Woman Cahill Lambert, Anne

Health Consumer Activist

Written by Kate Moore, Australian National University

Anne Cahill Lambert was born in Melbourne in 1955, the second of identical twins in a family of 6 children. In 1962 her family settled in Canberra. Anne was educated at Catholic schools, and then learned shorthand and typing at a technical school in Western Australia.

Initially Anne worked as a base grade typist in the Australian Public service in Canberra but her talents were soon recognised. In 1979 she became Personal Assistant to the Chair of the Jamieson Commission of Inquiry into the efficiency and administration of hospitals. That job led to her becoming 'mesmerised' by hospital administration. She moved to Melbourne where she worked in a number of hospitals.(http://janeelix.wordpress.com/2011/08/22/anne-cahill-lambert/)

In the 1980s Anne gained a Bachelor of Health Administration at the University of NSW. Anne married and had a son. The family moved to Canberra in 1992, and in 1994 Anne became the first CEO of a new association to represent women's (and later children's) hospitals, a job that she loved. In 1995 she was awarded a Master's degree in Public Administration at the University of Canberra.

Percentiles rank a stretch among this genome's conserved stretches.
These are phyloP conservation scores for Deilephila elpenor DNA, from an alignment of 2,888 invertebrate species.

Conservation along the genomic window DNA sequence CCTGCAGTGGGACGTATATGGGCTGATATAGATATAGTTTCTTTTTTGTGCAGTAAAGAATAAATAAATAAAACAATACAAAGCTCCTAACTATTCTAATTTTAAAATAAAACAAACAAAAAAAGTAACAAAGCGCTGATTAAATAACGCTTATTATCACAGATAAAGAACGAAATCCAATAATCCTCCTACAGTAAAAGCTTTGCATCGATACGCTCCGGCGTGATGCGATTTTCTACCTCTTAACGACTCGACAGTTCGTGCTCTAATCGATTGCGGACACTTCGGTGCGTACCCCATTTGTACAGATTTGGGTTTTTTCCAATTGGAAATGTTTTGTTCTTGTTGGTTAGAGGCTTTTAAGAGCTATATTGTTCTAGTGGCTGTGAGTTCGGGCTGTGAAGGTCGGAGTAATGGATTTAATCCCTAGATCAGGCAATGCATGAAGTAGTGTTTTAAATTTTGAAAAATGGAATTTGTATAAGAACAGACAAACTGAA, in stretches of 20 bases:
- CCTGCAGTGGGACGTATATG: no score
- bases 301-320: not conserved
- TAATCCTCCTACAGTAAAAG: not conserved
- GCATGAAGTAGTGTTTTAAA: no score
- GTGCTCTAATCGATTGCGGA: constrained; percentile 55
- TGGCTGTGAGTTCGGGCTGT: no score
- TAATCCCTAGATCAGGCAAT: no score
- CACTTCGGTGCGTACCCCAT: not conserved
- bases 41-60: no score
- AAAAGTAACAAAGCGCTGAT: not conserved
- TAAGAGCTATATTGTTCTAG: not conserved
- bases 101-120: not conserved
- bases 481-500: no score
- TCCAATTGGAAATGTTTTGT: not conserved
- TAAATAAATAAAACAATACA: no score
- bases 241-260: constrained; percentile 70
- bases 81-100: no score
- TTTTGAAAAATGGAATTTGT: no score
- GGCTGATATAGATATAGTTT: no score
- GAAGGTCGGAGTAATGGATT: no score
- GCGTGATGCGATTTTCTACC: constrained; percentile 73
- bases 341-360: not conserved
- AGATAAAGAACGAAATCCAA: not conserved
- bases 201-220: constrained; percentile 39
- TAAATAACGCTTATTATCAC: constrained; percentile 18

In 2005 Anne was diagnosed as having fibrosing alveolitis, a rare, degenerative lung disease. As she became increasingly unwell, she realised that there were problems in the health system that made the lives of health consumers unnecessarily difficult. She had to give up her job, and was dependent on oxygen. Oxygen is not subsidised by government, unlike other medical essentials, and is very expensive. She realised that many other people were in a similar situation and started to lobby governments about this problem. The issue became a national one, and Anne soon became known as The Oxygen Woman. She succeeded in persuading the ACT Government to provide subsidised oxygen - the first jurisdiction to do so. She then turned her attention to improving the organ transplant scheme, which she says was dysfunctional. Kevin Rudd, himself the recipient of a transplanted heart valve, was Prime Minister. He put more funding into the scheme and established the Australian Organ Donation and Transplantation Authority.

Anne was appointed to its council to represent consumers, but found herself stereotyped as 'only a consumer' - which made it difficult to be recognised and respected for the wide range of skills and experience gained through her working life and her experience. She has not been deterred and speaks of the liberating experience of allowing herself to be 'as rude to the Chairperson as he is to me' (http://janeelix.wordpress.com/2011/08/22/anne-cahill-lambert/). Her experience as a consumer allows Anne to bring a practical approach to committee work.

In spite of her achievements, Anne does not see herself as a leader in the field - she says that others have worked harder and longer than she has. Her advice to other women taking up this sort of role is that we should never forget the work of our foremothers. 'They stuck at it and we should as well. We are on this earth to make it a better place, and we should leave it in a better state than when we arrived.' (http://janeelix.wordpress.com/2011/08/22/anne-cahill-lambert/)

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